In April 1992, a young man from a well-to-do East Coast family hitchhiked to Alaska and walked alone into the wilderness north of Mt. McKinley. Four months later his decomposed body was found by a party of moose hunters.(“Author’s Note,” Into the Wild, Jon Krakauer)I
These are (some of) the words that adorn the cover, the words that open Into the Wild, an absolutely brilliant non-fiction book penned by author and mountaineer Jon Krakauer. These words are designed with maximum impact, meant to draw you in and make you want to learn more.
It worked on me, and I think it’ll work on you, too. Buy this book.
These are also the words that I read about sixteen or seventeen years ago–I can’t remember the exact time-frame–when I first learned about the enigma that was Christopher Johnson McCandless, alias “Alexander Supertramp.” It’s actually staggering to think that I first read this book all those years ago, when I was around twelve or thirteen years-old. To really think about all of the things that have come to pass since, the fact that the majority of my life (to date) has transpired since I last read this book…it’s a total mind-fuck, to be frank. (Sorry for the cuss.)
I used to go camping with a family friend named Christine; sometimes we’d go with her (older) daughter, sometimes with another family friend and her daughter…but if I remember correctly, this trip was just the two of us. Or, at least, the trek back to civilization was just the two of us. I was bored. The car ride was taking forever, we’d been in it for what seemed like hours already (but was probably closer to half-an-hour or an hour–you know what boredom is like as a child), when I espied a book either on the backseat or in a bag on the backseat. It doesn’t really matter. Stark white, for the most part, with the black-and-white image of a snow-covered bus on the front and an arresting passage hinting at the lurid details of a tragedy…I had to read this book.
I was hooked from the start.
The book itself isn’t very long, something like 200-or-so pages depending on the edition, and I think I’d read about half of it by the time I was dropped off at home. I asked if I could keep the book to finish it–it turned out that someone had lent it to Christine, but I promised to return it, so she relented. I devoured the rest of the book, fascinated by the picture of this young London devotee who, from my adolescent point-of-view, had walked into disaster woefully unprepared and paid the cost. To the judgmental mind of a young teen, he deserved it!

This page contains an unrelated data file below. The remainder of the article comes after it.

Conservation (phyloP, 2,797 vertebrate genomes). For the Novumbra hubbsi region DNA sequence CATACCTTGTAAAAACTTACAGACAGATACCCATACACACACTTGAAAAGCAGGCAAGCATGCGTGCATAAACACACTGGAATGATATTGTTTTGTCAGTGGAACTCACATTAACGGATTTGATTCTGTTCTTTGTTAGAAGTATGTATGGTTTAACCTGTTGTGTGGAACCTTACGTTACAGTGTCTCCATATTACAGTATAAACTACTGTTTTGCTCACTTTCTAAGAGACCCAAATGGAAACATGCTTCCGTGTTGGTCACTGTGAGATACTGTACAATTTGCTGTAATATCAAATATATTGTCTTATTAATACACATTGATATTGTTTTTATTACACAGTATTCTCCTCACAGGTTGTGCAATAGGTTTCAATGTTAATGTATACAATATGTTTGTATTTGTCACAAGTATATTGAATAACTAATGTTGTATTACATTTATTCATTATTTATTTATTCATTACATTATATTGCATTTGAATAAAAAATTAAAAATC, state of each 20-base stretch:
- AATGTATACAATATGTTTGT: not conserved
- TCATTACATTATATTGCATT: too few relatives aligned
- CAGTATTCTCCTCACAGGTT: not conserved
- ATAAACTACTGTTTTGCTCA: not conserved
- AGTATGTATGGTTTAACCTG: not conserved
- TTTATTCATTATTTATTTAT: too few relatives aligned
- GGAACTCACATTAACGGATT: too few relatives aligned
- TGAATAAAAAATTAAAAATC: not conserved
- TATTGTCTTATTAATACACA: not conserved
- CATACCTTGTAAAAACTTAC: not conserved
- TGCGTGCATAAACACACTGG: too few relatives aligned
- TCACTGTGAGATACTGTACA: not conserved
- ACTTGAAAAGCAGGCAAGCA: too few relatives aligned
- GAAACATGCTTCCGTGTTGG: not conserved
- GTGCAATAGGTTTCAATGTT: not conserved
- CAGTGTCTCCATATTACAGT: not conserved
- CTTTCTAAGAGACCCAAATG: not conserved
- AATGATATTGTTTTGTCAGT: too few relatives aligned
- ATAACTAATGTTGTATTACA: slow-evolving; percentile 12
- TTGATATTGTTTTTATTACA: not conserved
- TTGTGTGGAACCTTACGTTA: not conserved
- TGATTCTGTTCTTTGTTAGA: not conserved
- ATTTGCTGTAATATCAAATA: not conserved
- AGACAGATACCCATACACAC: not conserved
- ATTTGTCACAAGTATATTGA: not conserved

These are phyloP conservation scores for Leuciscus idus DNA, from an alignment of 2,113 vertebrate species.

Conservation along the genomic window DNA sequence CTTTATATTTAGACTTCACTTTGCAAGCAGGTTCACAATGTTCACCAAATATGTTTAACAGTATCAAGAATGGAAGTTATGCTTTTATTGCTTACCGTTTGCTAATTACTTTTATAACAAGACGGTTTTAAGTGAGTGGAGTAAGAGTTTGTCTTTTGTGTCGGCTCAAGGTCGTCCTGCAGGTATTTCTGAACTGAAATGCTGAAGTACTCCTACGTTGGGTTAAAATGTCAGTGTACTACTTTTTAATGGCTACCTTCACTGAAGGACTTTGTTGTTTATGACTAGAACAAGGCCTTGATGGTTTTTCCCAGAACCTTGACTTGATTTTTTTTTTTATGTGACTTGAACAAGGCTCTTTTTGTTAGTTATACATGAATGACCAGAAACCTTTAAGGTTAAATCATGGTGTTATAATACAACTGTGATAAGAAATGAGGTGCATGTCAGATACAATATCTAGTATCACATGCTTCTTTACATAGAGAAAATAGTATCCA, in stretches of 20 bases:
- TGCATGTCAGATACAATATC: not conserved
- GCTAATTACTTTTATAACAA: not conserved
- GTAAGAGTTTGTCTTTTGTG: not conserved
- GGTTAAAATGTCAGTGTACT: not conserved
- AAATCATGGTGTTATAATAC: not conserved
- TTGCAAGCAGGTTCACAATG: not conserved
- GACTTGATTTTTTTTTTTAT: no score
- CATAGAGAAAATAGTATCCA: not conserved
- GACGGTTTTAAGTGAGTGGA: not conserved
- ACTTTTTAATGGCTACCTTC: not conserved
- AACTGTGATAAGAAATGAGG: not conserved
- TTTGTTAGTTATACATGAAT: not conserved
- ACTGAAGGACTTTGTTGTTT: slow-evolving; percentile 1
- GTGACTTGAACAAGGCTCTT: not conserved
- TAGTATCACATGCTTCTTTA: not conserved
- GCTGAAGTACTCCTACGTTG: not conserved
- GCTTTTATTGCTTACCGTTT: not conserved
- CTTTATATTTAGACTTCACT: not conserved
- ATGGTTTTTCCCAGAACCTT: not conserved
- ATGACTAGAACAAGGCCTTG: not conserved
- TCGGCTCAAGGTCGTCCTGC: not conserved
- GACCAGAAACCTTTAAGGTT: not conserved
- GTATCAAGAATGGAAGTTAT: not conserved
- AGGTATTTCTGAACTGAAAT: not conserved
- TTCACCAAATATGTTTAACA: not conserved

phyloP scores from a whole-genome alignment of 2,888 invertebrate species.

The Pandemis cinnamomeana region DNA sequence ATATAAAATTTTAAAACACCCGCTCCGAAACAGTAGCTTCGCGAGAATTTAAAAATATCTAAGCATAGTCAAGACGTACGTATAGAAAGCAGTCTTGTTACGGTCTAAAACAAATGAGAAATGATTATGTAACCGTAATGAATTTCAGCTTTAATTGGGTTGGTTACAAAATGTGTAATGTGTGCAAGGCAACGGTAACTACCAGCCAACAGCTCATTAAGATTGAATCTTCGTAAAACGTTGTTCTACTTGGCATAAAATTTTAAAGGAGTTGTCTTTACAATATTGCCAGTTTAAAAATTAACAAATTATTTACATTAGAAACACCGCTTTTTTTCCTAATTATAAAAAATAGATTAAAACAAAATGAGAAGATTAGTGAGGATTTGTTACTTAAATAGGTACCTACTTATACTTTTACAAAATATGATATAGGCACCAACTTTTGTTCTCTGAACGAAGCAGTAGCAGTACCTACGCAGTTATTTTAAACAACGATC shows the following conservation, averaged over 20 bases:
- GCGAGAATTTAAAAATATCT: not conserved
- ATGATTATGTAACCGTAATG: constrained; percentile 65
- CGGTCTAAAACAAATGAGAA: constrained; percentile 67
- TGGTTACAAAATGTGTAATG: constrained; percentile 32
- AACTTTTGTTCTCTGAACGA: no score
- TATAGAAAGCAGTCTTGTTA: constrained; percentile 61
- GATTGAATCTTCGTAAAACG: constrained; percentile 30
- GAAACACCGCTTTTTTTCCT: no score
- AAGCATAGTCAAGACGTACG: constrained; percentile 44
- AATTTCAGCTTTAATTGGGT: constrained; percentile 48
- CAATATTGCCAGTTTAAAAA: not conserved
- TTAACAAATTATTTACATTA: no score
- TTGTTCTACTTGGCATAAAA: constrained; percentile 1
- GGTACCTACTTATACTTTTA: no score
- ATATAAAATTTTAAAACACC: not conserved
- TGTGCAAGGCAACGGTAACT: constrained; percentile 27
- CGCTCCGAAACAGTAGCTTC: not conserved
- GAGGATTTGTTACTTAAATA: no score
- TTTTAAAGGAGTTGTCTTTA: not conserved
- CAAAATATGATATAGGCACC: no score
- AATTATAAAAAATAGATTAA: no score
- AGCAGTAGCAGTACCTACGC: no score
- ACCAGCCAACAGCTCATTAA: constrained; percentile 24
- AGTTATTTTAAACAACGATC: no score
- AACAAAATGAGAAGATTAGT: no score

McCandless, for those of you who haven’t read the book, crisscrossed across the United States from the East Coast to the Midwest all the way to the Pacific, and then he made the trek up to North, where he wanted to spend the Spring living away from civilization in the wilderness of Alaska.
He died of starvation, weak and exhausted, possibly due to some sort of poisoning. (An entry in his roughshod “journal” indicates that he believed he was poisoned by potato seeds, and Krakauer [and others] have spent the greater part of twenty-six years trying to determine the veracity of that claim and what might have caused it. The original edition of the book posited that he misidentified a plant, a later edition blamed mold, etc. As far as I’m aware the latest info on that front can be found here.)
When I last read the book, I was still a child. Having now read the book as an “adult,” as a man of almost twenty-nine years…it’s harder to describe how I really feel about Chris McCandless (or Alex, as he preferred to be called throughout most of his ultimately fatal journey). For a long time, I was like a large amount of people who’ve read or heard about his story: I thought that he was an idiot with his head in the clouds. When the 2007 film adaptation of Krakauer’s book was announced, I remember being apprehensive–and I still haven’t watched it, all these years later. I feared that people would look up to McCandless as some sort of idol instead of seeing how foolish he was, and the reactions to the film–I seem to remember people calling him “heroic” or something of the sort at the time–disturbed me.
Now? As I said above, it’s…hard to qualify.